Music streaming services are, fundamentally, great online libraries that offer you memberships. Which makes me wonder why access to printed books is so differently structured. Why can't I pay a monthly subscription to read all the books I want? The two great companies that have digitized books, Google and Amazon, don't offer anything close to the kind of access Spotify or Apple Music does. There are two ways of legitimately reading books online. One, you can, for free, laboriously read the books that Google puts online, except that they all have pages or chapters missing to make sure you have an incentive to buy the real thing. I've actually done this with academic books not available in my university library. It's better than nothing but it isn't much fun. Secondly, you can buy a Kindle or something like it and pay for downloading books from Amazon or some other online vendor.
 
But Amazon today is where Apple was before it was converted to streaming music. You pay to download and own individual books. Why doesn't Amazon offer me a monthly subscription that lets me 'stream' all the novels I want to read? I don't know the answer to that. It could be that the book business is different from the music business in some arcane way. On the other hand, the kind of consolidation that has occurred in the world of book publishing in recent years seems, on the face of it, to resemble the evolution of the giant music corporations. In theory, it should be possible for clever companies like Apple or Spotify to persuade publishing conglomerates to pool their catalogues in a giant online library open to subscription.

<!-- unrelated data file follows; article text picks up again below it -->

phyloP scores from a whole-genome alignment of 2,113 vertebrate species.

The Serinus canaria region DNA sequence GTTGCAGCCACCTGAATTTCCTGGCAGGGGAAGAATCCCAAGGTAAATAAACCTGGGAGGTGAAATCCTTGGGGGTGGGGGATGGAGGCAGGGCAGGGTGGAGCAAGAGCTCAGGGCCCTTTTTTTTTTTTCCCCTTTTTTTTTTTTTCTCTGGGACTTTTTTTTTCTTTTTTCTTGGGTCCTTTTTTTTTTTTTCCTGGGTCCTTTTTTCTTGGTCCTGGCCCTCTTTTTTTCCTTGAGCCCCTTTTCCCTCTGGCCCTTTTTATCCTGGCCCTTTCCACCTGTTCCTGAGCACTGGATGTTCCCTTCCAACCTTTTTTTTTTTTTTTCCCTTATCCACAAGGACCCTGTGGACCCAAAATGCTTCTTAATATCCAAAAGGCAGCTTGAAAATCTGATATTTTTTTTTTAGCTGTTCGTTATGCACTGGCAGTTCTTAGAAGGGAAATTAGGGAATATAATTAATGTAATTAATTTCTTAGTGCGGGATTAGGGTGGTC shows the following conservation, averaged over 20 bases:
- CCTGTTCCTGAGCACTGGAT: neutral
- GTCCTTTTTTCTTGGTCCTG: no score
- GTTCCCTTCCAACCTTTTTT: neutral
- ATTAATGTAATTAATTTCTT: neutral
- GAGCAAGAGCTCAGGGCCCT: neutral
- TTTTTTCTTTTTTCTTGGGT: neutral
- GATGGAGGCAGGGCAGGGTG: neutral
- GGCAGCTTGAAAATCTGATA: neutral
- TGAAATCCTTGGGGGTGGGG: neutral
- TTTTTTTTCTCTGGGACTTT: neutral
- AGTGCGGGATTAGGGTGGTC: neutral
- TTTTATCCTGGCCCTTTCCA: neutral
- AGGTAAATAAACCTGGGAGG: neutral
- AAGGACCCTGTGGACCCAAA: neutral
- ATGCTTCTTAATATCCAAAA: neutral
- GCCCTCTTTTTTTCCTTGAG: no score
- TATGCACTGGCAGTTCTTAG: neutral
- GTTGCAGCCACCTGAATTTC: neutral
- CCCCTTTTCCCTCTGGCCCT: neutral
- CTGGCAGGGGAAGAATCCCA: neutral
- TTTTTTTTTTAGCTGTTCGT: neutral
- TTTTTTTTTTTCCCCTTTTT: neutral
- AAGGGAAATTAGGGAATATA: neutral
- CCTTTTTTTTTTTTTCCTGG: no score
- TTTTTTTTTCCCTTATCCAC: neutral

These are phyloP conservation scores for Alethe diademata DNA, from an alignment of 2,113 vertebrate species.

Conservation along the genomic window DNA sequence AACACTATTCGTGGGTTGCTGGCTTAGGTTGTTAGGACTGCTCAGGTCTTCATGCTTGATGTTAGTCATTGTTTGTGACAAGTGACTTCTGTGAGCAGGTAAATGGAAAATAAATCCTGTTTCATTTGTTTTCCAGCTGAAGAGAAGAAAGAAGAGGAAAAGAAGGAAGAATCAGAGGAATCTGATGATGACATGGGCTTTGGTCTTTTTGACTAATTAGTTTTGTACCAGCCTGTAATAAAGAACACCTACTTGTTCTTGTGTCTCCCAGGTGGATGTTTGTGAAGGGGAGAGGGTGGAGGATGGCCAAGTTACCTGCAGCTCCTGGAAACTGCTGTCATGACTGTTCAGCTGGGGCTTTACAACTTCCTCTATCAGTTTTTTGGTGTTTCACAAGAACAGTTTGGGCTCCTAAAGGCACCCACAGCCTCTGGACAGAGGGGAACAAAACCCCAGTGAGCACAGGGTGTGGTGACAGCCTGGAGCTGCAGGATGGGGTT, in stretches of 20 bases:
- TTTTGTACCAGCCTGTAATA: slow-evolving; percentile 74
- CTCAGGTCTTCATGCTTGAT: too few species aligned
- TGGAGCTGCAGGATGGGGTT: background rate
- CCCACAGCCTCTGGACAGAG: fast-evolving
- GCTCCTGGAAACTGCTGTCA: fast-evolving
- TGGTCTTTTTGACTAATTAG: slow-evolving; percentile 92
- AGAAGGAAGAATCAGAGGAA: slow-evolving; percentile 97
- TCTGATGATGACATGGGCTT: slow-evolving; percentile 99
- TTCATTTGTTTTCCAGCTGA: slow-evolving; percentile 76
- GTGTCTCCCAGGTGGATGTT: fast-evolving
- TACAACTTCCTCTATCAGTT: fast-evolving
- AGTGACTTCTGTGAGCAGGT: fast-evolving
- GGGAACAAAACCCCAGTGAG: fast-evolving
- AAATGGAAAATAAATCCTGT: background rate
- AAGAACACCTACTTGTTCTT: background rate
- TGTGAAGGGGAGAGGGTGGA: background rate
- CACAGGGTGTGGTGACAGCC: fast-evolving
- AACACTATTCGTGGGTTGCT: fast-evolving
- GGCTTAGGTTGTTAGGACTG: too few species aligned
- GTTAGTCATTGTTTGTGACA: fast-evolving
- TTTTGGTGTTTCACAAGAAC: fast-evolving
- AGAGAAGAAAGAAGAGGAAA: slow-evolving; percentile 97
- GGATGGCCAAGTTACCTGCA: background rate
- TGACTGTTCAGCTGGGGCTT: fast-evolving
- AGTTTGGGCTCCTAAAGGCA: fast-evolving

I suspect the reason this hasn't happened with books is that unlike digital music, which is delivered to our ears in the same way as analogue music was, through speakers, digital books have to be read on electronic devices like the Kindle, which are useful but unlovely. The Kindle is a wonderfully clever device but its greyness is not attractive. The weirdness of making your way through a book via simulated pages, the fiddliness of making sure your finger doesn't slip off the bezel to do something unintended on the 'page', the discomfort of holding in one hand a 'book' that feels like a giant phone, makes reading a self-conscious, utilitarian business. Had someone found a way of making digital reading intuitive and sensuous and fun, we might have had a Spotify for print by now. Perhaps reading and listening are so different that it can't be done. Still, as I explore the seemingly bottomless reservoir of music that my subscription gives me access to, I can't help hoping that some Jobs-like genius will find a way to build us a great print library in the Cloud.
 
mukulkesavan@hotmail.com
 
The Telegraph, January 4, 2016